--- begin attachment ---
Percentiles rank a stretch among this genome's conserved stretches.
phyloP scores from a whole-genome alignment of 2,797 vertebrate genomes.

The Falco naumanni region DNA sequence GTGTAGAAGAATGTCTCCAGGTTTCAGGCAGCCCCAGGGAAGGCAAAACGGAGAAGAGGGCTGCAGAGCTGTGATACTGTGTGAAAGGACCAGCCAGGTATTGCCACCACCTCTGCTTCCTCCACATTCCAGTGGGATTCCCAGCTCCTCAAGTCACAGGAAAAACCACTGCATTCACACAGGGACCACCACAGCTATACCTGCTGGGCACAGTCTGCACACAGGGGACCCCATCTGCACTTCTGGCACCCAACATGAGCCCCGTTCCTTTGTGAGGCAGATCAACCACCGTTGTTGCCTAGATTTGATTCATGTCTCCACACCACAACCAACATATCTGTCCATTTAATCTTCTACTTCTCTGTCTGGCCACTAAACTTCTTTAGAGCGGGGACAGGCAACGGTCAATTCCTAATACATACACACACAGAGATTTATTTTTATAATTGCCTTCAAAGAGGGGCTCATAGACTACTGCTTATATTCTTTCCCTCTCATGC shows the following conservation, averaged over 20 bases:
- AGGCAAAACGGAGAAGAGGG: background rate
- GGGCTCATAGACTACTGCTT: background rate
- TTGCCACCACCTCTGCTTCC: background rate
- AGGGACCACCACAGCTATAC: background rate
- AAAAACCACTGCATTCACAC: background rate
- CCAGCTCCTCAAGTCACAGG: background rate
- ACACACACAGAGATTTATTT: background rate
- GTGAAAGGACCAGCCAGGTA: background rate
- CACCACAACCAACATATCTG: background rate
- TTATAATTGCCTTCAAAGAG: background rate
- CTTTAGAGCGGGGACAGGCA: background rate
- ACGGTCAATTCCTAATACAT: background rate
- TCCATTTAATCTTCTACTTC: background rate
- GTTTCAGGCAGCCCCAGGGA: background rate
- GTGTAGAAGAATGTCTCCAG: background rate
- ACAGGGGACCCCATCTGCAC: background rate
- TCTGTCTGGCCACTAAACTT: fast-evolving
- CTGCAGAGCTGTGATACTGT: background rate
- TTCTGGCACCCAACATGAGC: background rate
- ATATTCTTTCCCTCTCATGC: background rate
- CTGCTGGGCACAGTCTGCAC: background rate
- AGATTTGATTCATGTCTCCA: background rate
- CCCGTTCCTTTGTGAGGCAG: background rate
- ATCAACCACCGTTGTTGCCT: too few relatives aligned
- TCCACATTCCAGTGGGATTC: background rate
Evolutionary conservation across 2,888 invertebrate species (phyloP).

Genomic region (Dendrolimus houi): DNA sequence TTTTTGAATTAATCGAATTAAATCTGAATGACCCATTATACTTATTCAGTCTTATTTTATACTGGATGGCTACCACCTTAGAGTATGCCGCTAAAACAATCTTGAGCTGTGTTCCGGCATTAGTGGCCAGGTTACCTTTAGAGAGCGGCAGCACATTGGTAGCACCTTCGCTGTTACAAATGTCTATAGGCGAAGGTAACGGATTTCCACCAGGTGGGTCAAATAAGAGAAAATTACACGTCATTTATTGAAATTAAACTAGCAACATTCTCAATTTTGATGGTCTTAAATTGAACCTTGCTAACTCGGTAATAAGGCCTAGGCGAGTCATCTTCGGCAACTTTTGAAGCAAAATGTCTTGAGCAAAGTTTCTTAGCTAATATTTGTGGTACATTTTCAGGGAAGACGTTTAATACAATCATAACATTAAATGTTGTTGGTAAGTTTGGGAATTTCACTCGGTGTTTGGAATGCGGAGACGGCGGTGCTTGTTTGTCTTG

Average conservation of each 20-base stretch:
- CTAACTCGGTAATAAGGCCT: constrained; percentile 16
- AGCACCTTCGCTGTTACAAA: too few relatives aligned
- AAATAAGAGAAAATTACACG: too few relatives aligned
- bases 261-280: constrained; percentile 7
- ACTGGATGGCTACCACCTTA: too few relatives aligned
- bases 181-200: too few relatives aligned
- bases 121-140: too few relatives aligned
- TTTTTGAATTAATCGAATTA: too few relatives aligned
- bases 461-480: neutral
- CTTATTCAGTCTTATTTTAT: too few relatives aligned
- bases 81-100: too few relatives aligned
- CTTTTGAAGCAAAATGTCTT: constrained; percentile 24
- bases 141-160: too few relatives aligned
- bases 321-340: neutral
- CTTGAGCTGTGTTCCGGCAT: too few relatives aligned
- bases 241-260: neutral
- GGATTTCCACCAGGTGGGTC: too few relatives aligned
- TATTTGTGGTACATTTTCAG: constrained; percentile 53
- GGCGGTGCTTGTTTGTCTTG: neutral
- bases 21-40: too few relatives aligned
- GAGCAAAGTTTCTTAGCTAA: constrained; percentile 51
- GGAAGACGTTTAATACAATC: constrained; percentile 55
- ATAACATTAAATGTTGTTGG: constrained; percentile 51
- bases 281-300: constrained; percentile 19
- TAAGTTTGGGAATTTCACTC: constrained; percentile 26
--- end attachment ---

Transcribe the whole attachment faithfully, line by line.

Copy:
Percentiles rank a stretch among this genome's conserved stretches.
phyloP scores from a whole-genome alignment of 2,797 vertebrate genomes.

The Falco naumanni region DNA sequence GTGTAGAAGAATGTCTCCAGGTTTCAGGCAGCCCCAGGGAAGGCAAAACGGAGAAGAGGGCTGCAGAGCTGTGATACTGTGTGAAAGGACCAGCCAGGTATTGCCACCACCTCTGCTTCCTCCACATTCCAGTGGGATTCCCAGCTCCTCAAGTCACAGGAAAAACCACTGCATTCACACAGGGACCACCACAGCTATACCTGCTGGGCACAGTCTGCACACAGGGGACCCCATCTGCACTTCTGGCACCCAACATGAGCCCCGTTCCTTTGTGAGGCAGATCAACCACCGTTGTTGCCTAGATTTGATTCATGTCTCCACACCACAACCAACATATCTGTCCATTTAATCTTCTACTTCTCTGTCTGGCCACTAAACTTCTTTAGAGCGGGGACAGGCAACGGTCAATTCCTAATACATACACACACAGAGATTTATTTTTATAATTGCCTTCAAAGAGGGGCTCATAGACTACTGCTTATATTCTTTCCCTCTCATGC shows the following conservation, averaged over 20 bases:
- AGGCAAAACGGAGAAGAGGG: background rate
- GGGCTCATAGACTACTGCTT: background rate
- TTGCCACCACCTCTGCTTCC: background rate
- AGGGACCACCACAGCTATAC: background rate
- AAAAACCACTGCATTCACAC: background rate
- CCAGCTCCTCAAGTCACAGG: background rate
- ACACACACAGAGATTTATTT: background rate
- GTGAAAGGACCAGCCAGGTA: background rate
- CACCACAACCAACATATCTG: background rate
- TTATAATTGCCTTCAAAGAG: background rate
- CTTTAGAGCGGGGACAGGCA: background rate
- ACGGTCAATTCCTAATACAT: background rate
- TCCATTTAATCTTCTACTTC: background rate
- GTTTCAGGCAGCCCCAGGGA: background rate
- GTGTAGAAGAATGTCTCCAG: background rate
- ACAGGGGACCCCATCTGCAC: background rate
- TCTGTCTGGCCACTAAACTT: fast-evolving
- CTGCAGAGCTGTGATACTGT: background rate
- TTCTGGCACCCAACATGAGC: background rate
- ATATTCTTTCCCTCTCATGC: background rate
- CTGCTGGGCACAGTCTGCAC: background rate
- AGATTTGATTCATGTCTCCA: background rate
- CCCGTTCCTTTGTGAGGCAG: background rate
- ATCAACCACCGTTGTTGCCT: too few relatives aligned
- TCCACATTCCAGTGGGATTC: background rate
Evolutionary conservation across 2,888 invertebrate species (phyloP).

Genomic region (Dendrolimus houi): DNA sequence TTTTTGAATTAATCGAATTAAATCTGAATGACCCATTATACTTATTCAGTCTTATTTTATACTGGATGGCTACCACCTTAGAGTATGCCGCTAAAACAATCTTGAGCTGTGTTCCGGCATTAGTGGCCAGGTTACCTTTAGAGAGCGGCAGCACATTGGTAGCACCTTCGCTGTTACAAATGTCTATAGGCGAAGGTAACGGATTTCCACCAGGTGGGTCAAATAAGAGAAAATTACACGTCATTTATTGAAATTAAACTAGCAACATTCTCAATTTTGATGGTCTTAAATTGAACCTTGCTAACTCGGTAATAAGGCCTAGGCGAGTCATCTTCGGCAACTTTTGAAGCAAAATGTCTTGAGCAAAGTTTCTTAGCTAATATTTGTGGTACATTTTCAGGGAAGACGTTTAATACAATCATAACATTAAATGTTGTTGGTAAGTTTGGGAATTTCACTCGGTGTTTGGAATGCGGAGACGGCGGTGCTTGTTTGTCTTG

Average conservation of each 20-base stretch:
- CTAACTCGGTAATAAGGCCT: constrained; percentile 16
- AGCACCTTCGCTGTTACAAA: too few relatives aligned
- AAATAAGAGAAAATTACACG: too few relatives aligned
- bases 261-280: constrained; percentile 7
- ACTGGATGGCTACCACCTTA: too few relatives aligned
- bases 181-200: too few relatives aligned
- bases 121-140: too few relatives aligned
- TTTTTGAATTAATCGAATTA: too few relatives aligned
- bases 461-480: neutral
- CTTATTCAGTCTTATTTTAT: too few relatives aligned
- bases 81-100: too few relatives aligned
- CTTTTGAAGCAAAATGTCTT: constrained; percentile 24
- bases 141-160: too few relatives aligned
- bases 321-340: neutral
- CTTGAGCTGTGTTCCGGCAT: too few relatives aligned
- bases 241-260: neutral
- GGATTTCCACCAGGTGGGTC: too few relatives aligned
- TATTTGTGGTACATTTTCAG: constrained; percentile 53
- GGCGGTGCTTGTTTGTCTTG: neutral
- bases 21-40: too few relatives aligned
- GAGCAAAGTTTCTTAGCTAA: constrained; percentile 51
- GGAAGACGTTTAATACAATC: constrained; percentile 55
- ATAACATTAAATGTTGTTGG: constrained; percentile 51
- bases 281-300: constrained; percentile 19
- TAAGTTTGGGAATTTCACTC: constrained; percentile 26